I have worked with several EHS departments to increase their performance and cohesiveness. In partnership, we’ve addressed performance beyond simply meeting regulatory compliance, examining ways that they can integrate EHS deeper into the organization and impact sustainability and CSR. In all of these engagements, I have started by getting the EHS management system up-to-snuff and firing on all cylinders. Beyond the EHSMS, we then focused on:
- Team vision: developing a strong vision based in the team’s collective wisdom.
- Communication skills: strengthening internal and external communication and generating alignment.
- Team learning: developing mechanisms for feedback, analysis, and integration.
- Systems thinking: strengthened skills in systems ID and mapping.
Due to increased uncertainty since the financial meltdown, companies have shrunk their strategic planning cycles, making it challenging to align internal structures and processes with changing strategies. EHS professionals have had to respond with greater flexibility and innovation in breaking down organizational silos to help generate alignment between strategy, structure, and process.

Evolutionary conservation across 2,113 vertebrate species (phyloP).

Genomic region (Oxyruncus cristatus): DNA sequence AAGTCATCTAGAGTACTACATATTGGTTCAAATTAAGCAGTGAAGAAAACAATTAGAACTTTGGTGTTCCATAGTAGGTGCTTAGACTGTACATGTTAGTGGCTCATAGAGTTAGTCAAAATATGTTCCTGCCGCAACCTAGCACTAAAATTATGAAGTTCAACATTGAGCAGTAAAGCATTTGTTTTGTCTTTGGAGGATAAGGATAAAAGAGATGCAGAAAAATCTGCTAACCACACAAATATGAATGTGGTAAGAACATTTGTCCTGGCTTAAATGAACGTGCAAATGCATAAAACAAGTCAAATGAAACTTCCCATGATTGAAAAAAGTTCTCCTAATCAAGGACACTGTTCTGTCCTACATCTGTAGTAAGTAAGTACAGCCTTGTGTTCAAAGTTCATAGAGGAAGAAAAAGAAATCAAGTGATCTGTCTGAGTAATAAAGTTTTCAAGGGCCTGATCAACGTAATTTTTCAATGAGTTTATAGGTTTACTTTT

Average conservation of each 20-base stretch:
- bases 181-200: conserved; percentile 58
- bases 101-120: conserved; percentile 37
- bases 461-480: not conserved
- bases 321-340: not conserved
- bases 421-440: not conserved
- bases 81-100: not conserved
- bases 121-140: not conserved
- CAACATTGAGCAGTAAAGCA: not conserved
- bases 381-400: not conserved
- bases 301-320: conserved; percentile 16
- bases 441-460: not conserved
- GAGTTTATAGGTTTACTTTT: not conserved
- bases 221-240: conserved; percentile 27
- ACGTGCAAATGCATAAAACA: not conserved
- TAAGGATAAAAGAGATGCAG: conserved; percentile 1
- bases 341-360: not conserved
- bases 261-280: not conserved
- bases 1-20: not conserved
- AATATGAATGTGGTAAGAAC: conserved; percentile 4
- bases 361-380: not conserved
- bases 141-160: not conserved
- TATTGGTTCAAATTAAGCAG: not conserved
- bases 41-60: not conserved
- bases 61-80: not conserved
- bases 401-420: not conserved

The recent issue of the McKinsey Quarterly included interviews with four corporate Chief Strategy Officers (CSOs). While the companies are diverse (Estee’ Lauder, Visa, Boeing, and Smith International) and the CSOs diverge on issues, there are several common points that EHS professionals should note. All of the CSOs discussed shrinking planning cycles—in many cases, what were once annual cycles are now quarterly or even monthly ones. They also echoed that business assumptions that once seemed indisputable are now coming into question. Read More
Challenged to achieve regulatory compliance, EHS professionals are always looking for beyond-compliance ways to reduce risk. As organizational models have evolved to push accountability away from corporate functions toward business units and process-specific operations, the role of EHS professionals has also morphed.
The trend has been for EHS professionals to act in the role of consultant or coach within the organization, as opposed to an enforcer to be avoided. While this trend makes sense, a significant component of EHS accountability still resides within the EHS department and its professionals.